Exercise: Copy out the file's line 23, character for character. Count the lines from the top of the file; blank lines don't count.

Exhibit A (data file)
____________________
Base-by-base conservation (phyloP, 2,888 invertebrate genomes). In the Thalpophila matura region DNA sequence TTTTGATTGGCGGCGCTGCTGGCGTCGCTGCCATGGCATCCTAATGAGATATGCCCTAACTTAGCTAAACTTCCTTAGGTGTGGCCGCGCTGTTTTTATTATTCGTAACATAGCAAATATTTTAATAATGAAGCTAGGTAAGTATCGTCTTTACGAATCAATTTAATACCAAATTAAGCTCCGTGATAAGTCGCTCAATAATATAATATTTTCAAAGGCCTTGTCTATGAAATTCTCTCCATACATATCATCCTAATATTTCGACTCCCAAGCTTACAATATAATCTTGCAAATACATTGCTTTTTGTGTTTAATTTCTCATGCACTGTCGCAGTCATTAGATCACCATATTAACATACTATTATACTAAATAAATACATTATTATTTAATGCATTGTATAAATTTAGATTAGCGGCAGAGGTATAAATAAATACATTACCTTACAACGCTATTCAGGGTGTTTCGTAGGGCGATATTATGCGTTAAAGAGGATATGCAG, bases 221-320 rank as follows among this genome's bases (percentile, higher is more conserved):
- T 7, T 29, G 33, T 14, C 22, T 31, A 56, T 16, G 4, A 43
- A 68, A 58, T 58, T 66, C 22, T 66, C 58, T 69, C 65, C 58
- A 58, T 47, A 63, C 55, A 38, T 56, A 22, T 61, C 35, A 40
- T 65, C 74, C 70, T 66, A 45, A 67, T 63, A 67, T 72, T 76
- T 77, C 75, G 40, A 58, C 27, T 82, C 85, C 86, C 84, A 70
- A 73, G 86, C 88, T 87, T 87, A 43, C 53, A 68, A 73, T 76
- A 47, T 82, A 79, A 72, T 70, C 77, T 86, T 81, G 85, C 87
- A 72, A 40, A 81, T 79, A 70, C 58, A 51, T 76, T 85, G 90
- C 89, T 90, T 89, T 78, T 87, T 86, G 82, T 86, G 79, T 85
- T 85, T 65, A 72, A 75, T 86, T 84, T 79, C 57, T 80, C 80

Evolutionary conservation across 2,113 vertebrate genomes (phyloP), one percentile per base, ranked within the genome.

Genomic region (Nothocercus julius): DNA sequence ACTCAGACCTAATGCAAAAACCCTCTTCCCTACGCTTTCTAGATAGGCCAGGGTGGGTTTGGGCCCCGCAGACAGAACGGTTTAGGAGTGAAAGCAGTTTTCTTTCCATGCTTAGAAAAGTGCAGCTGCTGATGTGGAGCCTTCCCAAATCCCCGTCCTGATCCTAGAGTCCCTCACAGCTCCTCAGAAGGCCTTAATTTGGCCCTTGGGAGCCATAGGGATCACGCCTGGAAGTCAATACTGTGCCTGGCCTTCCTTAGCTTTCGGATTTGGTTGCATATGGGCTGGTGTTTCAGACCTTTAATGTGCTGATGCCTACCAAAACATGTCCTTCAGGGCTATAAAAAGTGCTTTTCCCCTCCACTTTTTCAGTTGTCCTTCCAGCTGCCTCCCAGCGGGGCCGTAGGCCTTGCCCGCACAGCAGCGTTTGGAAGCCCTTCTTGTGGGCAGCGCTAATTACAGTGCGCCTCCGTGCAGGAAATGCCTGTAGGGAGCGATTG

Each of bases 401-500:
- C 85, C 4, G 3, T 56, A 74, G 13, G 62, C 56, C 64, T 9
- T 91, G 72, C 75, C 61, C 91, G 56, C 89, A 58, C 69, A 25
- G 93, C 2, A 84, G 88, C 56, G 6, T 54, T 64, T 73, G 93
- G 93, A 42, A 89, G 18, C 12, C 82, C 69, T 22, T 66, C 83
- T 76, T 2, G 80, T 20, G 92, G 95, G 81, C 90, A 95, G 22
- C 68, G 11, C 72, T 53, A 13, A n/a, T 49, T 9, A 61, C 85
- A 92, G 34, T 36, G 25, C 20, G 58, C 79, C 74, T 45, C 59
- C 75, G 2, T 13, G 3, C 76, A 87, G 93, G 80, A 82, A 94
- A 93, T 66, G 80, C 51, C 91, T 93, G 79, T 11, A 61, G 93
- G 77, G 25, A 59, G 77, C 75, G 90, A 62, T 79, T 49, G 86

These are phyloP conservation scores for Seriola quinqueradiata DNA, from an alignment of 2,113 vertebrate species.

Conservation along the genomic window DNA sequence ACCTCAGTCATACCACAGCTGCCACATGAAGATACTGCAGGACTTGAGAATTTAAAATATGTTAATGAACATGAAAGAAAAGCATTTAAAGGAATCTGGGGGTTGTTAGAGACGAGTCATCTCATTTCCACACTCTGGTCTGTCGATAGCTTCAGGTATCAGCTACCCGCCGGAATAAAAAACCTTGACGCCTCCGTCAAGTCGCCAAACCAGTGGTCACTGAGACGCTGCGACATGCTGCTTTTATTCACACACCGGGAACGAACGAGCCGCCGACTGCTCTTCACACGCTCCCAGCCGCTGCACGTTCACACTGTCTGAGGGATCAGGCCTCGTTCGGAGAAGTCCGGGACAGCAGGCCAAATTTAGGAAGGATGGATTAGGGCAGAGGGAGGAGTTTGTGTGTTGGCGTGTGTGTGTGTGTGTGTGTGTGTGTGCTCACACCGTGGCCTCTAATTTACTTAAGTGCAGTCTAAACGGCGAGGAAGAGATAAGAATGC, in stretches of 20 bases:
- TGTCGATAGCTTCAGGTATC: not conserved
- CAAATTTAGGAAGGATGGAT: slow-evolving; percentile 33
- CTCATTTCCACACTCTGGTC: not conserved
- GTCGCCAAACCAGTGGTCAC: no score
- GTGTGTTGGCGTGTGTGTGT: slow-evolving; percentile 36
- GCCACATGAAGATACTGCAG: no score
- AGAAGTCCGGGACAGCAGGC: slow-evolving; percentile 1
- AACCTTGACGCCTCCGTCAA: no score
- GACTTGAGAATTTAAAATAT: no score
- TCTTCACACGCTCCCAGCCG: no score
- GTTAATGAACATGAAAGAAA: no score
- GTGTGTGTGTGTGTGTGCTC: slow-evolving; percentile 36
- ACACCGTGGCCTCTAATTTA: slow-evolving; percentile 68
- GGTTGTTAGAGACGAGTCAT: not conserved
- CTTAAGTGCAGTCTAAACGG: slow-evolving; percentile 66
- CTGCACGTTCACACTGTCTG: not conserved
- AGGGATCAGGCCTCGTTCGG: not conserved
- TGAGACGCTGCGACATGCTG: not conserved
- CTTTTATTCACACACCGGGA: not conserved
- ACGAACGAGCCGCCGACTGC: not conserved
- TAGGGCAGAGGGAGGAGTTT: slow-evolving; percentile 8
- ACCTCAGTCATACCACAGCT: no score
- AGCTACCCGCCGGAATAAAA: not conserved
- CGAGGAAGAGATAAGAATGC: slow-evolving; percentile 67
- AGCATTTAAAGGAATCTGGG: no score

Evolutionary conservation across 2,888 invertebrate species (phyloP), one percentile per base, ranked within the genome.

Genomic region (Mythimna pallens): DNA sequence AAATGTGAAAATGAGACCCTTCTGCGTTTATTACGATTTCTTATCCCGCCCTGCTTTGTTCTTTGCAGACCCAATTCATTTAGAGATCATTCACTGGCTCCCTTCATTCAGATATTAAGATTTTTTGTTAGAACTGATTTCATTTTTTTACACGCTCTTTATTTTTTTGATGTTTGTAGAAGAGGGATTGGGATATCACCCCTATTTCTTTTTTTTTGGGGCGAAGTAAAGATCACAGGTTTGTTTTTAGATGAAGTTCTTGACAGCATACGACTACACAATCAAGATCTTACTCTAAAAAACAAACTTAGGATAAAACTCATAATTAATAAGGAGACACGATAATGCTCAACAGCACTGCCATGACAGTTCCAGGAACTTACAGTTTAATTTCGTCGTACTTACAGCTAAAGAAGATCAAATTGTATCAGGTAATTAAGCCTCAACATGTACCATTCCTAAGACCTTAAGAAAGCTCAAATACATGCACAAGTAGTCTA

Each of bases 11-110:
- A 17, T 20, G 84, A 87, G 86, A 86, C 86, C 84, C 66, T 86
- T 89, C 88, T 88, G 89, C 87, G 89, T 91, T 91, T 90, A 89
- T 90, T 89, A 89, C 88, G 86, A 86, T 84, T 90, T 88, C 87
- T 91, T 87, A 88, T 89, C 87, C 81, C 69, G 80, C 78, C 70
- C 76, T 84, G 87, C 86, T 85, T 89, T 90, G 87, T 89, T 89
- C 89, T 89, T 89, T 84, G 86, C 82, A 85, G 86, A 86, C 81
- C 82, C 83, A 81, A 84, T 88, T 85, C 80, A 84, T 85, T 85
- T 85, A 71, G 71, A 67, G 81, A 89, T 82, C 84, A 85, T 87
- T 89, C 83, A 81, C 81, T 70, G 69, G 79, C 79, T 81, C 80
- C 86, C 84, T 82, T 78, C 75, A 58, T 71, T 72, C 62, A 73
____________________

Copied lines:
- A 93, T 66, G 80, C 51, C 91, T 93, G 79, T 11, A 61, G 93